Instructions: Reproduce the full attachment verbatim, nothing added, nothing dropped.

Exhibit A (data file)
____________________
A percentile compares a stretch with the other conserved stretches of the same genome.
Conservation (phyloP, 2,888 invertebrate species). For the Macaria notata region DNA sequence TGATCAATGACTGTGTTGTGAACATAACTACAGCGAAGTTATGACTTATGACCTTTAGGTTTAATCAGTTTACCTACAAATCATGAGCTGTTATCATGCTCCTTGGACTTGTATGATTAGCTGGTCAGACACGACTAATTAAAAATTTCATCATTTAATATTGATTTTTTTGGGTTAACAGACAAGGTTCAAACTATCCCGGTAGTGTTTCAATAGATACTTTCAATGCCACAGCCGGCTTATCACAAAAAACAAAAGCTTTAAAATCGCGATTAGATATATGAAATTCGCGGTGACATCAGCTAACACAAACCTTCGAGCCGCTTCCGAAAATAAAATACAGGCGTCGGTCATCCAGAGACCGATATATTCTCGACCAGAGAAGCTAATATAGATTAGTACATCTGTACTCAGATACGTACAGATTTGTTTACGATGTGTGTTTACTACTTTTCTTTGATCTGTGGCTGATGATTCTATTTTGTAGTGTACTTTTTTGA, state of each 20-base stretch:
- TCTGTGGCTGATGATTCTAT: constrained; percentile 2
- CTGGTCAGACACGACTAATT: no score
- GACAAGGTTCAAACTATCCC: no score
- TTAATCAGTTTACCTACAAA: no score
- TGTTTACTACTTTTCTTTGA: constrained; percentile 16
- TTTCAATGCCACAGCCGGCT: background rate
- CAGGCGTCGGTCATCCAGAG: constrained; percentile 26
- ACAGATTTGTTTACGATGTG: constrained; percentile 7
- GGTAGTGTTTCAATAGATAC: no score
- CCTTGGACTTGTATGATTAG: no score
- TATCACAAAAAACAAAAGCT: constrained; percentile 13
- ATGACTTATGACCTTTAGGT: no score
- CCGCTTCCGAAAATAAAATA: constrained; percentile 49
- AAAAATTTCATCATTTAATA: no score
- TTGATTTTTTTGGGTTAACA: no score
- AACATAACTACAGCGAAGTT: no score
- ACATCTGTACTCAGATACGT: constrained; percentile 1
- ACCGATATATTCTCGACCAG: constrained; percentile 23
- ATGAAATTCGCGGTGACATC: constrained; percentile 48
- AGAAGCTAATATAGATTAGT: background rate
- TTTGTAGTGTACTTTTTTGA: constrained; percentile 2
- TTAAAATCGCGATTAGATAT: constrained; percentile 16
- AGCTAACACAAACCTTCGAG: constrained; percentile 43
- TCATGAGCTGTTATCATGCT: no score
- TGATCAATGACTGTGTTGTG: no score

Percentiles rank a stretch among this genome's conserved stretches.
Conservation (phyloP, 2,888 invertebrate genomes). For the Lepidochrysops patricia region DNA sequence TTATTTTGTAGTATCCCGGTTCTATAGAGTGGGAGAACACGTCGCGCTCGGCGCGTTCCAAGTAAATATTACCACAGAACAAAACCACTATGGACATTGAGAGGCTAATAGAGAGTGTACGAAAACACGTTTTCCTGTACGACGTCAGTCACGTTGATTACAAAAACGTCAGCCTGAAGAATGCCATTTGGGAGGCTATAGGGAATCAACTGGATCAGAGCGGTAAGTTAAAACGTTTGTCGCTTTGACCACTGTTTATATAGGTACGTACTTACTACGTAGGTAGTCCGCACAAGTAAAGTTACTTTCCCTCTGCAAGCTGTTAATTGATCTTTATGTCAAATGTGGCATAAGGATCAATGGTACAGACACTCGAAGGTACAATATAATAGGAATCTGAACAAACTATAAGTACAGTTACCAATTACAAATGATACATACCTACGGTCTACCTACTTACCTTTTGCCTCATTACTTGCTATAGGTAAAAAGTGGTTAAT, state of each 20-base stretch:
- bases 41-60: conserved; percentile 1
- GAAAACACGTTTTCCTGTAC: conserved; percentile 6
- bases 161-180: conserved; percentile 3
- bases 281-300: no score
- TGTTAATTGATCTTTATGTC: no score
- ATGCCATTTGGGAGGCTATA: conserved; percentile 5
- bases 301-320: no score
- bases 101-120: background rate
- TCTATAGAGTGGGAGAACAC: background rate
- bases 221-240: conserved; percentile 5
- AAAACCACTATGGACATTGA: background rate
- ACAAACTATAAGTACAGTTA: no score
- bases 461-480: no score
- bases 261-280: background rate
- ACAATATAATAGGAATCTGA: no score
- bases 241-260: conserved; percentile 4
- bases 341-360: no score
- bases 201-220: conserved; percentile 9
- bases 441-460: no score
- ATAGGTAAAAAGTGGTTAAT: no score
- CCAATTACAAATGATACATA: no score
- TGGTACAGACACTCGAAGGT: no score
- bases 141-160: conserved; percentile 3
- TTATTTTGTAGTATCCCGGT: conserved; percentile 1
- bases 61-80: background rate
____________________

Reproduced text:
A percentile compares a stretch with the other conserved stretches of the same genome.
Conservation (phyloP, 2,888 invertebrate species). For the Macaria notata region DNA sequence TGATCAATGACTGTGTTGTGAACATAACTACAGCGAAGTTATGACTTATGACCTTTAGGTTTAATCAGTTTACCTACAAATCATGAGCTGTTATCATGCTCCTTGGACTTGTATGATTAGCTGGTCAGACACGACTAATTAAAAATTTCATCATTTAATATTGATTTTTTTGGGTTAACAGACAAGGTTCAAACTATCCCGGTAGTGTTTCAATAGATACTTTCAATGCCACAGCCGGCTTATCACAAAAAACAAAAGCTTTAAAATCGCGATTAGATATATGAAATTCGCGGTGACATCAGCTAACACAAACCTTCGAGCCGCTTCCGAAAATAAAATACAGGCGTCGGTCATCCAGAGACCGATATATTCTCGACCAGAGAAGCTAATATAGATTAGTACATCTGTACTCAGATACGTACAGATTTGTTTACGATGTGTGTTTACTACTTTTCTTTGATCTGTGGCTGATGATTCTATTTTGTAGTGTACTTTTTTGA, state of each 20-base stretch:
- TCTGTGGCTGATGATTCTAT: constrained; percentile 2
- CTGGTCAGACACGACTAATT: no score
- GACAAGGTTCAAACTATCCC: no score
- TTAATCAGTTTACCTACAAA: no score
- TGTTTACTACTTTTCTTTGA: constrained; percentile 16
- TTTCAATGCCACAGCCGGCT: background rate
- CAGGCGTCGGTCATCCAGAG: constrained; percentile 26
- ACAGATTTGTTTACGATGTG: constrained; percentile 7
- GGTAGTGTTTCAATAGATAC: no score
- CCTTGGACTTGTATGATTAG: no score
- TATCACAAAAAACAAAAGCT: constrained; percentile 13
- ATGACTTATGACCTTTAGGT: no score
- CCGCTTCCGAAAATAAAATA: constrained; percentile 49
- AAAAATTTCATCATTTAATA: no score
- TTGATTTTTTTGGGTTAACA: no score
- AACATAACTACAGCGAAGTT: no score
- ACATCTGTACTCAGATACGT: constrained; percentile 1
- ACCGATATATTCTCGACCAG: constrained; percentile 23
- ATGAAATTCGCGGTGACATC: constrained; percentile 48
- AGAAGCTAATATAGATTAGT: background rate
- TTTGTAGTGTACTTTTTTGA: constrained; percentile 2
- TTAAAATCGCGATTAGATAT: constrained; percentile 16
- AGCTAACACAAACCTTCGAG: constrained; percentile 43
- TCATGAGCTGTTATCATGCT: no score
- TGATCAATGACTGTGTTGTG: no score

Percentiles rank a stretch among this genome's conserved stretches.
Conservation (phyloP, 2,888 invertebrate genomes). For the Lepidochrysops patricia region DNA sequence TTATTTTGTAGTATCCCGGTTCTATAGAGTGGGAGAACACGTCGCGCTCGGCGCGTTCCAAGTAAATATTACCACAGAACAAAACCACTATGGACATTGAGAGGCTAATAGAGAGTGTACGAAAACACGTTTTCCTGTACGACGTCAGTCACGTTGATTACAAAAACGTCAGCCTGAAGAATGCCATTTGGGAGGCTATAGGGAATCAACTGGATCAGAGCGGTAAGTTAAAACGTTTGTCGCTTTGACCACTGTTTATATAGGTACGTACTTACTACGTAGGTAGTCCGCACAAGTAAAGTTACTTTCCCTCTGCAAGCTGTTAATTGATCTTTATGTCAAATGTGGCATAAGGATCAATGGTACAGACACTCGAAGGTACAATATAATAGGAATCTGAACAAACTATAAGTACAGTTACCAATTACAAATGATACATACCTACGGTCTACCTACTTACCTTTTGCCTCATTACTTGCTATAGGTAAAAAGTGGTTAAT, state of each 20-base stretch:
- bases 41-60: conserved; percentile 1
- GAAAACACGTTTTCCTGTAC: conserved; percentile 6
- bases 161-180: conserved; percentile 3
- bases 281-300: no score
- TGTTAATTGATCTTTATGTC: no score
- ATGCCATTTGGGAGGCTATA: conserved; percentile 5
- bases 301-320: no score
- bases 101-120: background rate
- TCTATAGAGTGGGAGAACAC: background rate
- bases 221-240: conserved; percentile 5
- AAAACCACTATGGACATTGA: background rate
- ACAAACTATAAGTACAGTTA: no score
- bases 461-480: no score
- bases 261-280: background rate
- ACAATATAATAGGAATCTGA: no score
- bases 241-260: conserved; percentile 4
- bases 341-360: no score
- bases 201-220: conserved; percentile 9
- bases 441-460: no score
- ATAGGTAAAAAGTGGTTAAT: no score
- CCAATTACAAATGATACATA: no score
- TGGTACAGACACTCGAAGGT: no score
- bases 141-160: conserved; percentile 3
- TTATTTTGTAGTATCCCGGT: conserved; percentile 1
- bases 61-80: background rate